It was March 27, 1809, three weeks into his presidency, and James Madison stood astride the world when he posted a letter to his predecessor Thomas Jefferson to inquire as to one particular secret of the office: “I forget whether the time piece in the sitting room [needs to be wound] monthly or weekly?”
That was then. This being now, as recently as 1996 the White House employed a presidential attendant several days a week whose actual job—no, really—was winding clocks. The late Senator Daniel Patrick Moynihan suggested that even Woodrow Wilson, champion of presidential government, might not recognize the office today:
A president who wrote and typed his own speeches is now at some removes succeeded by presidents who do not know the names of most of their speechwriters, much less of their lawyers, economists, statisticians, strategists, and yes, as of 1989 the White House demographer. First the president got staff, then the staff got staff. (On the Law of Nations, 107)
The distinction between the original and contemporary presidencies is worth recalling as the Capitol reels—as it ought to—from the scandals, IRS and otherwise, swirling around the White House, which ought to be presumed until shown otherwise to be the product of an obsession with retaining power. The malefactors ought to be outted, investigated, castigated. This is serious stuff.
But when that is done, it is also time to reflect on the culture of obsessive power that produced the abuses. These scandals are symptoms—which is decidedly not to say those who manifest them are not to be held to account, only that we ought also to recognize the disease to which their behavior has contributed—of the malady that might be diagnosed as “constitutional presidentitis”: the inflation beyond all reason of the president’s power within the constitutional order.
I have argued here before that it is inherently unhealthy for a republican regime for so much to be at stake in elections. It leaves losers unable to reconcile themselves to results. It encourages wild swings in policy as well. But we are seeing in the burgeoning scandals surrounding the presidency that it encourages misbehavior too.
Bertrand de Jouvenel would be unsurprised by the fact that players cheat when the stakes swell. He predicted as much in The Pure Theory of Politics. Everyone, he notes, regards it as immoral to gamble the sustenance of one’s family in a card game.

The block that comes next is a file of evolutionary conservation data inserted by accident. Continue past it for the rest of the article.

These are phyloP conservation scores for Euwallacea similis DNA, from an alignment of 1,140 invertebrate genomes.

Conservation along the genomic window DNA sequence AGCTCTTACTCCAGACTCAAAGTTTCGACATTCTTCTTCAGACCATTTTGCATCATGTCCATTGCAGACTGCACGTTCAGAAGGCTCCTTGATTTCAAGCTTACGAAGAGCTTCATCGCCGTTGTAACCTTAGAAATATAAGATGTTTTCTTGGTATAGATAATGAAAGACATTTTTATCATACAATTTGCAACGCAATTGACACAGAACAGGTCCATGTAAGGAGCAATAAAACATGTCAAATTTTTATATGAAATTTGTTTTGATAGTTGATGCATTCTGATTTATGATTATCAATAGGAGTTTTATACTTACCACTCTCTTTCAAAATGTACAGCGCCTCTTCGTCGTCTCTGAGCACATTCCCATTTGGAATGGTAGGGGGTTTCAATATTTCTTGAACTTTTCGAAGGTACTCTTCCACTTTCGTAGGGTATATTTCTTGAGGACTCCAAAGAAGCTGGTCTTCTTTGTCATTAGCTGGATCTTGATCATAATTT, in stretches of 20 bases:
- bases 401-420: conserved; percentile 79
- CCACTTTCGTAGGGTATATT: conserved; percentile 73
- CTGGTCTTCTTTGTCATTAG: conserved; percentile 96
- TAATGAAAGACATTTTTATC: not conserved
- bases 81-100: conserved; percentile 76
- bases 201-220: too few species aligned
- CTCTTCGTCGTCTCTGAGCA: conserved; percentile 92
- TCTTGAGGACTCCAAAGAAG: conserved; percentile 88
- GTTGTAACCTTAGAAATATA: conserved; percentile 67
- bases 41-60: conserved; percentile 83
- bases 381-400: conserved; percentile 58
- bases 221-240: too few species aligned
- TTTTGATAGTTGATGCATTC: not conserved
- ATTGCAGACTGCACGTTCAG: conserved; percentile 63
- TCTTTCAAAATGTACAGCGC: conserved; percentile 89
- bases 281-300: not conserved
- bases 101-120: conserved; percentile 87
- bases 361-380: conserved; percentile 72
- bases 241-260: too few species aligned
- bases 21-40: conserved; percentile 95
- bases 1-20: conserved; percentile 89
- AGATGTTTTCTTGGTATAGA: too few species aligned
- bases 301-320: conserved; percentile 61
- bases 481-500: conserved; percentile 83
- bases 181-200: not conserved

Now imagine a player so foolish and sinful as to wager the liberty of his children, to be slaves if he loses. Should we be astonished to find this madman cheating to win, and upturning the table if he seems to be losing? Such disregard of rules must naturally follow from inordinate stakes. We therefore conclude that to keep the game of Politics within the rules, the stakes must be kept moderate. (Pure Theory of Politics, 246, emphasis mine)
Jouvenel thus points the way toward a solution for abuses of power, which is the diffusion of power. Consider: One would less expect this level of abuse of public authority for the purpose of keeping a House seat for the simple reason that less power is at stake. This is not a case for “dividing” the presidency as, for example, Edmund Randolph advocated doing at Philadelphia. That would make the office unaccountable and unmanageable. It is a case for lodging less power in hands that must, of necessity, remain united.
To be sure, the presidency is and is going to remain a powerful office. But it does not have to be so obsessively so. Diminishing its power would also diminish the obsession with retaining it. Doing so would not substitute for personal morality, just as the temptations of power do not excuse abuses of it. But any opportunity to reflect on our unhealthy obsession with the presidency is worth taking. This is one.